This is the most amazing promise! Today, you will be with me in paradise. It went from the worst hour of this thief's life to the best hour of his life. But what is just as amazing is how mercifully and freely Jesus gave this promise. There were literally no strings attached. This thief could offer Jesus nothing. He couldn't say, Jesus, I'll serve you the rest of my days. I'll obey you, I'll worship you, I'll tell people about you. He literally couldn't lift a finger to serve Jesus or do anything to earn heaven. Not a finger.

That's just as true for us. We cannot earn heaven. All of us must enter the kingdom the same way this thief did, simply by asking Jesus for mercy. Jesus, remember me. You are the king of a glorious kingdom, when I stand at the gate, will you please remember me?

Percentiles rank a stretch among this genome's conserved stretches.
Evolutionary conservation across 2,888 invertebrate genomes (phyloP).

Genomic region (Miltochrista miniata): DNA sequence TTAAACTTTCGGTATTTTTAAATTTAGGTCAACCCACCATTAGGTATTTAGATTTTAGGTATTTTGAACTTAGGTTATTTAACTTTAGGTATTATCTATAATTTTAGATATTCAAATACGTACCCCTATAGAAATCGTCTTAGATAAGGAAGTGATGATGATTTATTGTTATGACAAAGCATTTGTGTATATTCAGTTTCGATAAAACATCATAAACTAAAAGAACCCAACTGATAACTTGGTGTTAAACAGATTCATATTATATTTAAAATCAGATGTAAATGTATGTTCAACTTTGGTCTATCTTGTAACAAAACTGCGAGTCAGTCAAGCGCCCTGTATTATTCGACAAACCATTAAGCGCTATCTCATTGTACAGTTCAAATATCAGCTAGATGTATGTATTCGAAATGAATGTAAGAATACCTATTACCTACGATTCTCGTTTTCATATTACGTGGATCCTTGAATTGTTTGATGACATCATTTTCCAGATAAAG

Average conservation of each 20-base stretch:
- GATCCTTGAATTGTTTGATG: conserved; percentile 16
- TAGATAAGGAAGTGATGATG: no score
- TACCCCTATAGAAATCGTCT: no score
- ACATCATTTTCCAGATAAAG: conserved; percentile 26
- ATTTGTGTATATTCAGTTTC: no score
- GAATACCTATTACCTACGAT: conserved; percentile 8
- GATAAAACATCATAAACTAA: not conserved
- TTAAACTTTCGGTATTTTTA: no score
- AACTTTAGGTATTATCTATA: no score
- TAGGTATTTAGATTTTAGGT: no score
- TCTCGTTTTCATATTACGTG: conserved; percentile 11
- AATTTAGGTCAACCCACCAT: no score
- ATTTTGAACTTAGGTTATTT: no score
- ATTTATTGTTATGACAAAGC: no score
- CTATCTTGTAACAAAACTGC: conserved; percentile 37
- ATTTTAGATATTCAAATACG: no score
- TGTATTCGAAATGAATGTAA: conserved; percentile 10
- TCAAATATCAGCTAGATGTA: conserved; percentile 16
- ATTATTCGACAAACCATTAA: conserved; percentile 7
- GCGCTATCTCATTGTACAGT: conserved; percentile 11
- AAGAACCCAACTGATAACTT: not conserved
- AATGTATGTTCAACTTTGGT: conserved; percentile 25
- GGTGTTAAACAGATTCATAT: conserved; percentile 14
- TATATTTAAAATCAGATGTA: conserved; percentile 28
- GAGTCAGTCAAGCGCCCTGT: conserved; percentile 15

There actually was one thing this thief did while hanging on the cross: he recognized who Jesus was. As he hung there, he looked over at Jesus, also hanging on a cross, and he saw more than a man being crucified. The other thief hurled insults at Jesus, but this man saw a King. He believed. Against all odds, incredibly he saw in a man who was beaten and bloodied and hanging naked on a cross, a royalty, a kingship, a power, that defied the supposed weakness and powerlessness he was enduring.

To enter Jesus' kingdom, we must see that he is the King. The Lord. The ruler over heaven and earth. We must believe. Jesus said, the one who believes in me will live, even though they die. John 11:25

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The third word is found in John 19:24-27